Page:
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Faith Beyond the Neurons

Faith is a way of knowing, not a warm fuzzy.

The last time I saw Alice

She was leaving Santa Fe

With a bunch of round-eyed Buddhists

In a killer Chevrolet

There are some words that I don’t trust: for instance, stewardship and spirituality. Whenever I hear them my Spidey-sense starts to tingle and I hear the robot from Lost in Space saying “Danger Will Robinson!” (I’m pretty sure that he’s talking to me even if my name isn’t Will Robinson.)

It’s not that I don’t think that being a good steward and cultivating a spiritual life are important — it’s that experience has taught me that if, as Camus wrote, “the future authorizes every kind of humbug,” then appeals to “stewardship” are often little more than guilt-mongering and manipulation and talk of “spirituality” is just as likely self-justification and self-absorption.

That’s why I hope that David Brooks is wrong about the future of religion in American life.

In a recent (May 13, 2008) New York Times column, “The Neural Buddhists,” Brooks opined that the well-publicized battle between “assertive atheists” — e.g., Richard Dawkins, Sam Harris and Christopher Hitchens — and “defenders of the faith” will eventually become a “sideshow.”

What will turn this contentious debate into a “sideshow” is a “revolution in neuroscience [that] is having an effect on how people see the world.” This “revolution” seems poised to overturn — if it hasn’t already — the paradigm that regards the belief that the “spirit might exist apart from the body” as “just ridiculous.” In the old materialist account, “brain chemicals shape behavior. Assemblies of neurons create consciousness. Free will is an illusion. Human beings are ‘hard-wired’ to do this or that. Religion is an accident.”

According to the new “revolutionary” account, the brain isn’t the “cold machine” and “computer” of the materialistic account. “Instead, meaning, belief and consciousness seem to emerge mysteriously from idiosyncratic networks of neural firings. Those squishy things called emotions play a gigantic role in all forms of thinking. Love is vital to brain development.”

The revolutionaries are particularly intrigued by “universal moral intuitions” that cast doubt on the idea of the “selfish gene” made popular by Dawkins. These findings suggest that people have “seem to have deep instincts for fairness, empathy and attachment.”

Anything that contradicts or otherwise calls into question purely materialistic explanations of the defining aspects of human existence, including religion and morality is good news — up to a point.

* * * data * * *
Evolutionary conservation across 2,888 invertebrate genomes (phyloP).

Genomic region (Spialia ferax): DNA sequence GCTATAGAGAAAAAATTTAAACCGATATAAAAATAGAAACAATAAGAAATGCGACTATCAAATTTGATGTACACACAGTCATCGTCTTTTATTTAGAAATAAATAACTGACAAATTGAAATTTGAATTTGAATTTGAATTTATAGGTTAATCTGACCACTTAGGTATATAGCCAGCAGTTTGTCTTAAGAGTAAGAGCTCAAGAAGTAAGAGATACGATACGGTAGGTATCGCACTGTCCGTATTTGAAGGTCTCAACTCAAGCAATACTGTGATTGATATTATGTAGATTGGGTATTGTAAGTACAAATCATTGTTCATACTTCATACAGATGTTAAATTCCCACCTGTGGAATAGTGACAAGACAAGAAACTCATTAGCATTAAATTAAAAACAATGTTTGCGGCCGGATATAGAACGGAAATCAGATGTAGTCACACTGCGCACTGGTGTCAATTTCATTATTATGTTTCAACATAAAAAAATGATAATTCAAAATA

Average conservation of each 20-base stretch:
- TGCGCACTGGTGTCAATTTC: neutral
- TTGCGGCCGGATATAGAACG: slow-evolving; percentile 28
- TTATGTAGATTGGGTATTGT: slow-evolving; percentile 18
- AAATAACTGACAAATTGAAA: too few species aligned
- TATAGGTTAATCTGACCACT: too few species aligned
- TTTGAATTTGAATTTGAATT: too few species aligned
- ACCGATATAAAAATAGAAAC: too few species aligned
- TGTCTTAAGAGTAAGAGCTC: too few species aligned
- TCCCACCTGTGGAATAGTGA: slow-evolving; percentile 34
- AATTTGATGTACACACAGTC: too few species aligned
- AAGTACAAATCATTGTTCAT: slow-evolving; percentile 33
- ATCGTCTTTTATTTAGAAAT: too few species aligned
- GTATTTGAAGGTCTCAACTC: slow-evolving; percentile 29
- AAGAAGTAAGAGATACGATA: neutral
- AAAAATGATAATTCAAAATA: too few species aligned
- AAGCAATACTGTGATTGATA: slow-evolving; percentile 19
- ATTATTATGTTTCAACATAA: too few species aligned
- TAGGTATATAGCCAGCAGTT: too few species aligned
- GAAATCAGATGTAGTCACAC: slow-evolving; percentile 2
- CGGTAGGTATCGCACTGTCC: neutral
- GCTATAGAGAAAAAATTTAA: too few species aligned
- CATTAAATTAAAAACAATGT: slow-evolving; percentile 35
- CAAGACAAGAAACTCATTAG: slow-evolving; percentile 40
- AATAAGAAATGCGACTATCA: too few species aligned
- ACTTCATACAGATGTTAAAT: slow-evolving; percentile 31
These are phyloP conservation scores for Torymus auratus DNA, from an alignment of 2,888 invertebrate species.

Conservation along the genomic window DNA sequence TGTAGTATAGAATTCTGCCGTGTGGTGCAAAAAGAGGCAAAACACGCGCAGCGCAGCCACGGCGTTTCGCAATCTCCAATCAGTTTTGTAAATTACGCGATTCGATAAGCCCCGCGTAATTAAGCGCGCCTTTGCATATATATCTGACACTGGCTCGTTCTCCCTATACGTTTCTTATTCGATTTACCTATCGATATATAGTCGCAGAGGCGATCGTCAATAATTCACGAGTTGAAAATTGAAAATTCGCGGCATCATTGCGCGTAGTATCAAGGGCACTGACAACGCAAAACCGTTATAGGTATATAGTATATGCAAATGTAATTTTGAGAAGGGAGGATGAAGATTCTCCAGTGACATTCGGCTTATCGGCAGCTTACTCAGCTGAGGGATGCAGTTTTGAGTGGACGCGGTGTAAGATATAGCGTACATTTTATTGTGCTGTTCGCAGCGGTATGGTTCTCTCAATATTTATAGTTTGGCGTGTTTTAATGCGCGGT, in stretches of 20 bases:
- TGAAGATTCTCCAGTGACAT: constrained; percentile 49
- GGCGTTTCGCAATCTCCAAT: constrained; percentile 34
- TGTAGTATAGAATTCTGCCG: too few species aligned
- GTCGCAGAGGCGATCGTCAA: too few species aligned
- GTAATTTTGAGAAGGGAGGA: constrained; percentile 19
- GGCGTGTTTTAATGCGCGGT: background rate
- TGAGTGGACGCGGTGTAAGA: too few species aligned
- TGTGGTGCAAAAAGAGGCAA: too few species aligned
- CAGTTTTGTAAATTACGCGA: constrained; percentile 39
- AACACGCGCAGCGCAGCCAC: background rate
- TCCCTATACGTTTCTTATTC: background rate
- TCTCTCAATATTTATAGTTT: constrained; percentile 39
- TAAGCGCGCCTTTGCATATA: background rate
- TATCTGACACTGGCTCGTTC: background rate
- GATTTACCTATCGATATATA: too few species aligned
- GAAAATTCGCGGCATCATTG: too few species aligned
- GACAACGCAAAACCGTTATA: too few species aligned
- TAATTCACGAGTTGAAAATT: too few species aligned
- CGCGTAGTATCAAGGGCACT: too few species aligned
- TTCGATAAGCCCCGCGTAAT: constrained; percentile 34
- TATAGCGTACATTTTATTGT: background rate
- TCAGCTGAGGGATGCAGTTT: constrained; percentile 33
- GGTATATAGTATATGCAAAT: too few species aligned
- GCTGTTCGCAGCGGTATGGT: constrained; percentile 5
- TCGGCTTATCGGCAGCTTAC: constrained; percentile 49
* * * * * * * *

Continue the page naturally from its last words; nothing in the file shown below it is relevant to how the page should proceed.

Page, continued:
Only up to a point because the traditional Christian explanation for these defining aspects — that we are created in the image of a personal God — isn’t the only alternative to the materialistic account. Saying, as the late philosopher Michael Stove did, that the purely Darwinian account is a “ridiculous slander on human beings” is not the same thing as saying that the Christian account is therefore true.

The “revolution in neuroscience” is also, perhaps especially, amenable to “people who feel the existence of the sacred, but who think that particular religions are just cultural artifacts built on top of universal human traits.” Thus, according to Brooks, the next challenge to biblical theism will come from “scientists whose beliefs overlap a bit with Buddhism.”

Brooks sees “science and mysticism … joining hands and reinforcing each other.” The results will likely be “new movements that emphasize self-transcendence but put little stock in divine law or revelation,” i.e., spirituality.

In this cultural milieu, “Orthodox believers are going to have to defend particular doctrines and particular biblical teachings. They’re going to have to defend the idea of a personal God, and explain why specific theologies are true guides for behavior day to day.”

I’m loathe to begrudge anyone their moments of experiencing the sacred, but Brooks’ column reminded me of a scene from his book “Bobos in Paradise” wherein a self-satisfied Bobo (“Bourgeois Bohemian”) looks out at the view from her Montana vacation home, sips her fair-trade coffeeNot that there’s anything wrong with fair-trade coffee. I drink it myself. and thinks “all is right with the world.”